Central America Cruise
Central America is made up of seven countries - Belize, Guatemala, El Salvador, Honduras, Nicaragua, Costa Rica and Panama. Cruises to Central America often include ports of call in Mexico and South America as well.
You'll find a wealth of experiences to enjoy with a cruise to Central America, and a variety of different cruise lines offering exciting itineraries showcasing the best of this diverse region. Here at Cruise118, we have a team of expert Cruise Concierge who can help you with every aspect of planning and booking your exotic cruise holiday. Please don't hesitate to give us a call with your cruise questions.
Summary It's not another Cancún yet, but Cozumel's days as a rustic divers' hangout are history. Whether arriving by plane or at the island's gleaming ferry terminal, visitors soon realize there's nothing deserted about this island. That has its advantages. It's rare to find such stunning natural beauty, glass-clear aquamarine seas, and vast marine life combined with top-flight visitor services and accommodations, and as a result Cozumel's devotees are legion. Divers sharing stories of lionfish and sharks sit table-to-table with families tanned from a day at the beach club, while Mexican couples spin and step to salsa music in the central plaza. But the elephant in Cozumel's big and bountiful room are the throngs of cruise-ship passengers who take over the countless crafts and jewelry stores along the seaward boulevard downtown any day there are ships in port—which is to say, just about every day. But take just a few steps off the beaten path and this little island offers big rewards. Deserted, windswept beaches, wild and vibrant natural parks, and 600 miles of coral reef are still yours for the discovering. Just 19 km (12 miles) off the coast, Cozumel is 53 km (33 miles) long and 15 km (9 miles) wide, making it the country's third-largest island. Plaza Central, or just "la plaza," is the heart of San Miguel, directly across from the docks. Residents congregate here in the evening, especially on weekends, when free concerts begin at 8 pm. Heading inland (east) takes you away from the tourist zone and toward residential areas of town. Most of the island's restaurants, hotels, stores, and dive shops are concentrated downtown and along the two hotel zones that fan out along the leeward coast to the north and south of San Miguel. The most concentrated commercial district is between Calle 10 Norte and Calle 11 Sur to beyond Avenida Pedro Joaquin Coldwell. Cozumel's solitude-seeking windward side also has a few restaurants and one hotel. Unless you want to stick around your hotel or downtown San Miguel for your whole stay, you'll do well to rent a car or a scooter. Most worthwhile sites, such as the island's Mayan ruins and pristine windward beaches, are only readily accessible with wheels. Taxi fares are astronomical, and after just a few trips a rental car is clearly a better deal.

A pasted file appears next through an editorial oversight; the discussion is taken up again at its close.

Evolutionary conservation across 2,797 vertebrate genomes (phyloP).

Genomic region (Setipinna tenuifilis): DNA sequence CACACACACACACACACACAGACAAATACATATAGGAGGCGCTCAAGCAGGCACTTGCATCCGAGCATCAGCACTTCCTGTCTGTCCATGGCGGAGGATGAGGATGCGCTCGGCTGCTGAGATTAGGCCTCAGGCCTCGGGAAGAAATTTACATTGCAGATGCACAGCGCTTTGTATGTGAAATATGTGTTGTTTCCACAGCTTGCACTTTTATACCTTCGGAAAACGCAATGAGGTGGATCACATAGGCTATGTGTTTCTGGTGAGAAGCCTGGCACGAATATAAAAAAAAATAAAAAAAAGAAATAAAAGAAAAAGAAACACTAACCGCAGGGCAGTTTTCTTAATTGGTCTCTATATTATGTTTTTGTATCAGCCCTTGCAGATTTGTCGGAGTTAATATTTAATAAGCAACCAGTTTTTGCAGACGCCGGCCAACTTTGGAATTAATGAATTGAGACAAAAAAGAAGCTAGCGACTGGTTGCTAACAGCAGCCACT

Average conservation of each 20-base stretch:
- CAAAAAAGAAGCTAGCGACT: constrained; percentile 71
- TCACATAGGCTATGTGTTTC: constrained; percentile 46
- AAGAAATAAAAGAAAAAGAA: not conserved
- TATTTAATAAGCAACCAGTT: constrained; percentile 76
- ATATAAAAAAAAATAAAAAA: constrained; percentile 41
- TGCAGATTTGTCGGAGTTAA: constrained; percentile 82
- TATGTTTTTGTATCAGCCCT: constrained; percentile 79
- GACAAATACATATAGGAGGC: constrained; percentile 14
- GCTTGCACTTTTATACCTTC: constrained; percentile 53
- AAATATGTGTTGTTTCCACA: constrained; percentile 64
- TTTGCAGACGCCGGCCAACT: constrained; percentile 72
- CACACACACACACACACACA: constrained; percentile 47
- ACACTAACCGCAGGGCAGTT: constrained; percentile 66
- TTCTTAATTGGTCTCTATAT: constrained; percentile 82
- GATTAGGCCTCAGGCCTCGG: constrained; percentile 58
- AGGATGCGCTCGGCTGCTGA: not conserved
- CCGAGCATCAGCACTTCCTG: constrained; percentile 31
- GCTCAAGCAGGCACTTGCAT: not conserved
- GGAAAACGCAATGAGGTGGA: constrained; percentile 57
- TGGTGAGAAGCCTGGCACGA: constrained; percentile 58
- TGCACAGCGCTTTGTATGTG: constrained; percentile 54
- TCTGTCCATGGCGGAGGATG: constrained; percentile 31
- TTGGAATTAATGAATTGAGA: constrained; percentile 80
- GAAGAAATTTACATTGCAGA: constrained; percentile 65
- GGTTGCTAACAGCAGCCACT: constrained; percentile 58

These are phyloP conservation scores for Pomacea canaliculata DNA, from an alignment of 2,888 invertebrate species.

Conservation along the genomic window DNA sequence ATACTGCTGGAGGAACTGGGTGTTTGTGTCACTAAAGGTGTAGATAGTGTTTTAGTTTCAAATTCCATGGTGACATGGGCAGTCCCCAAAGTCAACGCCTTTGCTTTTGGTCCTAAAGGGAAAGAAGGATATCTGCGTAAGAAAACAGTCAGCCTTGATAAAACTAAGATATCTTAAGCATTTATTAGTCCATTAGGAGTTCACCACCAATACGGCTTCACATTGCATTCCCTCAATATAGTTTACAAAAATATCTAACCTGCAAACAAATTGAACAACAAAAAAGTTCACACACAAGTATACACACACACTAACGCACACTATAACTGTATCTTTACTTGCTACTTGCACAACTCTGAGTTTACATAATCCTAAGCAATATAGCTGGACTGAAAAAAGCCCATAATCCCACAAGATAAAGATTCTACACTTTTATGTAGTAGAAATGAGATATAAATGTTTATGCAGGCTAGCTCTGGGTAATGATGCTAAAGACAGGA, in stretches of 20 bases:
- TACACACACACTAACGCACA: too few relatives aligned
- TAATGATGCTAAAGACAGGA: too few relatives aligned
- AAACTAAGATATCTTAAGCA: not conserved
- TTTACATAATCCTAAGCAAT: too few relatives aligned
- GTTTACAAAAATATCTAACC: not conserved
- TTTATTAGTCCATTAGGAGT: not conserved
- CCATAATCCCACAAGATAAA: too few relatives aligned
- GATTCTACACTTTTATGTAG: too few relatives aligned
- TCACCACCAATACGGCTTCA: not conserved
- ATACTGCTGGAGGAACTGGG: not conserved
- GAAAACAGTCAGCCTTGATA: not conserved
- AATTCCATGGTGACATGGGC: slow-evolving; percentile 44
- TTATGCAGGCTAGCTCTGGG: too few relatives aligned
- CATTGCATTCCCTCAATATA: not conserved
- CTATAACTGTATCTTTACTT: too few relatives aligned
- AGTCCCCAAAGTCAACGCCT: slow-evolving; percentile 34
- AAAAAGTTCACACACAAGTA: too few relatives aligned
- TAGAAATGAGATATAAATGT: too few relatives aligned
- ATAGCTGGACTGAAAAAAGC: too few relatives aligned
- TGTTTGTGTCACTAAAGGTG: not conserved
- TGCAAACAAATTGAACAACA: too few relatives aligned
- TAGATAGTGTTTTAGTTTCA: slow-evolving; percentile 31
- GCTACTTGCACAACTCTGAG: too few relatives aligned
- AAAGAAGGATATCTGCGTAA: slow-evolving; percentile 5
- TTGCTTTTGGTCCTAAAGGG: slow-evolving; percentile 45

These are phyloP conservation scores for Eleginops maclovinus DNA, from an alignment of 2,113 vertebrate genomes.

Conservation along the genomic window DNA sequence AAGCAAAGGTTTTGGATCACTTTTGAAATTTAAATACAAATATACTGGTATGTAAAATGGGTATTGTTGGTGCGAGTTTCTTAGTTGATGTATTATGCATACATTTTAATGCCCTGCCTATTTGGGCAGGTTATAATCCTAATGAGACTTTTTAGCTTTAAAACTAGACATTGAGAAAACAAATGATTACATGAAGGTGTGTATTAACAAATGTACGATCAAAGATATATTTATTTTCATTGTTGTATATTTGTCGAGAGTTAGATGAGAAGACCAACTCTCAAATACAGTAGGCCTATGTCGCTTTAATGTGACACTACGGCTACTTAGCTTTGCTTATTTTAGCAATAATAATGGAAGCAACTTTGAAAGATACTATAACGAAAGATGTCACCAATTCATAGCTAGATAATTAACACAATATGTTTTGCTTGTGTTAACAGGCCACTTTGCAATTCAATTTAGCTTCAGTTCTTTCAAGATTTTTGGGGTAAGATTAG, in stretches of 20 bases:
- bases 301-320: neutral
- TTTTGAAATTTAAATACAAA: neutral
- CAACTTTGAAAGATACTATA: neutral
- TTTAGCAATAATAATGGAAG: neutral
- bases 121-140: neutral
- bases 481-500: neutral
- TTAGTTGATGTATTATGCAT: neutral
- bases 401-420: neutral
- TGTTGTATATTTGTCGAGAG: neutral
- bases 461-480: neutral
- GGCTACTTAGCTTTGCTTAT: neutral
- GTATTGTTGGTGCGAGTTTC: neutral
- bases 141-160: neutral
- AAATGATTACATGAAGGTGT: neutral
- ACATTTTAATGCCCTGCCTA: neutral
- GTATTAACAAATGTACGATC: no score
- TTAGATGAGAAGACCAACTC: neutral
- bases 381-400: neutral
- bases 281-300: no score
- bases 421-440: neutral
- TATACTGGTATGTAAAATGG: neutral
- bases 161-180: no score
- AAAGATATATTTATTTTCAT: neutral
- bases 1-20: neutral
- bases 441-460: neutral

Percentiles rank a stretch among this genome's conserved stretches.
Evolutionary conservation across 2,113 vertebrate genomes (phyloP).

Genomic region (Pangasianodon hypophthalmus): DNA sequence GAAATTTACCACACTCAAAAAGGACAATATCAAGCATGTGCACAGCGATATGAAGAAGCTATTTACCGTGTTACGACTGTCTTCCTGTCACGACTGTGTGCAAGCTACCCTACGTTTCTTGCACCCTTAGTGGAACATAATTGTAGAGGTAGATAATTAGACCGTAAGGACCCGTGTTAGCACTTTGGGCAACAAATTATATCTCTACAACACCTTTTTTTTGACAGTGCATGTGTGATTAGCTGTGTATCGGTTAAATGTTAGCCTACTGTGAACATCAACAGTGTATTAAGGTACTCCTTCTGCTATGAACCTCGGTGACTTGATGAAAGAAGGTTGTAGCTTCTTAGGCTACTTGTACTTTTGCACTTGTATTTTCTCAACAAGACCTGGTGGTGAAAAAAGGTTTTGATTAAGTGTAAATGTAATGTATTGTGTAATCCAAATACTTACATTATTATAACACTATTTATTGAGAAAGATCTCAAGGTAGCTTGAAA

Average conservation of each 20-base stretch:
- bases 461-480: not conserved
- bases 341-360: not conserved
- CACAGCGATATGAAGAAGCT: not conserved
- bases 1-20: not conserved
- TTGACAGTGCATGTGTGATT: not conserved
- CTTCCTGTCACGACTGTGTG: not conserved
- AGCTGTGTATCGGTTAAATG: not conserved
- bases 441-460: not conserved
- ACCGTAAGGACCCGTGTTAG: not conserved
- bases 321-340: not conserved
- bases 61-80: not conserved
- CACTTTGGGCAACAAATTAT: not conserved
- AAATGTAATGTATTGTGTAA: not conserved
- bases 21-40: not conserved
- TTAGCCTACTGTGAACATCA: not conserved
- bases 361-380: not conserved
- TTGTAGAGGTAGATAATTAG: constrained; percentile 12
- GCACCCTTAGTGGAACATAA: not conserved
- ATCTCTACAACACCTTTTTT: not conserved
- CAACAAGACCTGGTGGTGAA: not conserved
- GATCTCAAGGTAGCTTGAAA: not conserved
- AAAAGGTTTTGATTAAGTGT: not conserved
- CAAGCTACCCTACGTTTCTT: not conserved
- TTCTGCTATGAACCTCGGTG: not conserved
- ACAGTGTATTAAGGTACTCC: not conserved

Summary Laid-back coast with sandy beaches & waterfront eateries, plus diving around offshore coral reefs.
Summary Ensenada is a port city on the Pacific coast of Mexico’s Baja California peninsula. At its heart is the harbor and waterfront area with the Malecón promenade. Once a casino, the Riviera de Ensenada is now a cultural center. The nearby Museum of History and the Regional Historical Museum trace the area’s people and past. Migrating gray whales visit the waters offshore. Southwest of the city is La Bufadora blowhole.
Cabo San Lucas
Summary Cabo San Lucas, a resort city on the southern tip of Mexico’s Baja California peninsula, is known for its beaches, water-based activities and nightlife. Playa El Médano is Cabo’s main beach, with outdoor restaurants and numerous bars. Past the marina is Land's End promontory, site of Playa del Amor (Lover's Beach) and El Arco, a natural archway in the seacliffs.
Summary Puerto Vallarta is a resort town on Mexico’s Pacific coast, in Jalisco state. It is known for its beaches, water sports and nightlife scene. Its cobblestone center is home to the ornate Nuestra Señora de Guadalupe church, boutique shops and a range of restaurants and bars. El Malecón is a beachside promenade with contemporary sculptures, as well as bars, lounges and nightclubs.
Huatulco (Santa María Huatulco)
Summary Acapulco is a major seaport on the scenic Pacific coast of Mexico, located on a deep semi-circular bay with sandy beaches and blue waters. It was a popular destination for many movie stars during the Golden Age of Hollywood, including Elvis Presley and Elizabeth Taylor.